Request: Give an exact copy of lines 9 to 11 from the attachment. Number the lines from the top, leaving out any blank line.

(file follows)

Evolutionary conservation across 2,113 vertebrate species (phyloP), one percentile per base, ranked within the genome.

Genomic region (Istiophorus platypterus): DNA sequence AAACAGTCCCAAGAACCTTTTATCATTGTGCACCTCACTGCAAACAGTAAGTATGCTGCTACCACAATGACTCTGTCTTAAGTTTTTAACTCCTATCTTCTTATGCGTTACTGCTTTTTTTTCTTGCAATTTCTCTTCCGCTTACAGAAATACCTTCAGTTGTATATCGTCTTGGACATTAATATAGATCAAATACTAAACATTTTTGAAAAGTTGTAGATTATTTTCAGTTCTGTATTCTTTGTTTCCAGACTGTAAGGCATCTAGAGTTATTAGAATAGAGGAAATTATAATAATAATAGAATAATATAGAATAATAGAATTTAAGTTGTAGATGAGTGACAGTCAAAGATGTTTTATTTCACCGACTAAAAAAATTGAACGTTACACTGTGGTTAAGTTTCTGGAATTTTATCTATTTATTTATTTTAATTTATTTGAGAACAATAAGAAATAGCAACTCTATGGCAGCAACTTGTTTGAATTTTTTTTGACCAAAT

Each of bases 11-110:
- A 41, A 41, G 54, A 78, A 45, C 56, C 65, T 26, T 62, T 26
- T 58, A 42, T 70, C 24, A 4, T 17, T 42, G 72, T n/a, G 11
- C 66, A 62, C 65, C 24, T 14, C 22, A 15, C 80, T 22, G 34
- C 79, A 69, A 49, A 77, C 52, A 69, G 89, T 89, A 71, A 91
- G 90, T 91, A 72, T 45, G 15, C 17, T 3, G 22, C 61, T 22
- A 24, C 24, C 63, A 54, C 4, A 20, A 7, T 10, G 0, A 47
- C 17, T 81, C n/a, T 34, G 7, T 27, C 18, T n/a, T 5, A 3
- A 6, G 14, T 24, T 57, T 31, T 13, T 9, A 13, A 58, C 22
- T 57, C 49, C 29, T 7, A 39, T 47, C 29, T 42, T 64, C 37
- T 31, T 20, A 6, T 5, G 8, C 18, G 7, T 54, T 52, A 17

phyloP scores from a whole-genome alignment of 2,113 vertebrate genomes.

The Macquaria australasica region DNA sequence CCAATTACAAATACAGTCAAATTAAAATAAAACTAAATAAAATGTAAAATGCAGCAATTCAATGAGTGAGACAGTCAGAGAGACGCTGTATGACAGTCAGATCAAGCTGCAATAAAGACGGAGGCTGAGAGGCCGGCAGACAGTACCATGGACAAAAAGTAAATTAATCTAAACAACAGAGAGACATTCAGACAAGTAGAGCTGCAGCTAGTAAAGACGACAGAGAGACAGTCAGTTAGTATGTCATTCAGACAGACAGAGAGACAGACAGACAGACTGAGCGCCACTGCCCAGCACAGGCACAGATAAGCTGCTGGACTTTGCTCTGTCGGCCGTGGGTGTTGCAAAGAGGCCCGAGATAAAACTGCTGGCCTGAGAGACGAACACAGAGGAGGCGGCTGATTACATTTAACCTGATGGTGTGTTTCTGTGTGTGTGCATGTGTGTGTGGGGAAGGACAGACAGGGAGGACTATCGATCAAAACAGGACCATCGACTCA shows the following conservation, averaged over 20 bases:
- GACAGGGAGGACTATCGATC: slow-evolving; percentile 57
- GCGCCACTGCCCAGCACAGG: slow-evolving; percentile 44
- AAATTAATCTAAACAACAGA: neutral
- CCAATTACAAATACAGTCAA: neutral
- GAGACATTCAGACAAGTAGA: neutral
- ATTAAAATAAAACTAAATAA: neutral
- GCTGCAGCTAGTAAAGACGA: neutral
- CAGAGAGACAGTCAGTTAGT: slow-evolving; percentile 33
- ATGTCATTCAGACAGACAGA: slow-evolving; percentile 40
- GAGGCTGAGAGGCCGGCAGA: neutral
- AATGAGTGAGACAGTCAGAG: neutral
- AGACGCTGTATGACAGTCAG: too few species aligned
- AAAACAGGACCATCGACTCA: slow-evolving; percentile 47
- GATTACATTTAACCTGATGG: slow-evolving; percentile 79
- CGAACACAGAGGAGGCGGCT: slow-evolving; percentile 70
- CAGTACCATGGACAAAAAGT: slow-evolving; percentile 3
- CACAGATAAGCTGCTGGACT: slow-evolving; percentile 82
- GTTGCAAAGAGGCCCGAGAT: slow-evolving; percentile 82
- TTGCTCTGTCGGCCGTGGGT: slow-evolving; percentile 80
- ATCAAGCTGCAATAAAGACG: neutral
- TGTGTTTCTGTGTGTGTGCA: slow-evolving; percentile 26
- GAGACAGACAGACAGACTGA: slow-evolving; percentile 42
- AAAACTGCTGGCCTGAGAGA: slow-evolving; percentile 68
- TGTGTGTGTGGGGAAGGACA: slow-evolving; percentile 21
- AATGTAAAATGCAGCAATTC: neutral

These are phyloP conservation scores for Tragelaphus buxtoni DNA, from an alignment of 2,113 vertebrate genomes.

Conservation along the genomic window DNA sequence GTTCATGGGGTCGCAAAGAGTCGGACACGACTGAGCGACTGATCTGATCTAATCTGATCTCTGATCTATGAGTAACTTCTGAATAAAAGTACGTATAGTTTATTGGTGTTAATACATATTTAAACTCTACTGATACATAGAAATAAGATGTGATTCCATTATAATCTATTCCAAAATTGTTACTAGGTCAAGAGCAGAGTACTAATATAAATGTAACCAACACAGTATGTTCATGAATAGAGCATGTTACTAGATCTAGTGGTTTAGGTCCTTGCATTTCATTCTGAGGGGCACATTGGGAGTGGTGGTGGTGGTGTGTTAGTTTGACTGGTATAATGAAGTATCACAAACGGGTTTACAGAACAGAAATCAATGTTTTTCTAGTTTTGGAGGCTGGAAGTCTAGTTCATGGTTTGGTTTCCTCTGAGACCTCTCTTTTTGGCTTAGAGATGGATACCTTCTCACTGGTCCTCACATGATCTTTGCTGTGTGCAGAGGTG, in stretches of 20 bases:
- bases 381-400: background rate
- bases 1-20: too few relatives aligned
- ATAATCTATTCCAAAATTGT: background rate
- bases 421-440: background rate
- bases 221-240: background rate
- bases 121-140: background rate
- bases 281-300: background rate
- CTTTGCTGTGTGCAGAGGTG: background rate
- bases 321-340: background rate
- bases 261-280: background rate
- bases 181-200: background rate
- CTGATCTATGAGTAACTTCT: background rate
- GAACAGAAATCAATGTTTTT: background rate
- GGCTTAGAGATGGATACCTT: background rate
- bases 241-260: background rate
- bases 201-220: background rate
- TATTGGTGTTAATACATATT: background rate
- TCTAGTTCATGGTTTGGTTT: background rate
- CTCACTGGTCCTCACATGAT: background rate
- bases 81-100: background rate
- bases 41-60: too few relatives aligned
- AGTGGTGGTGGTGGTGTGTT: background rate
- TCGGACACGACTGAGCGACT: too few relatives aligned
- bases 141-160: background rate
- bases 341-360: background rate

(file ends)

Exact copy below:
- A 24, C 24, C 63, A 54, C 4, A 20, A 7, T 10, G 0, A 47
- C 17, T 81, C n/a, T 34, G 7, T 27, C 18, T n/a, T 5, A 3
- A 6, G 14, T 24, T 57, T 31, T 13, T 9, A 13, A 58, C 22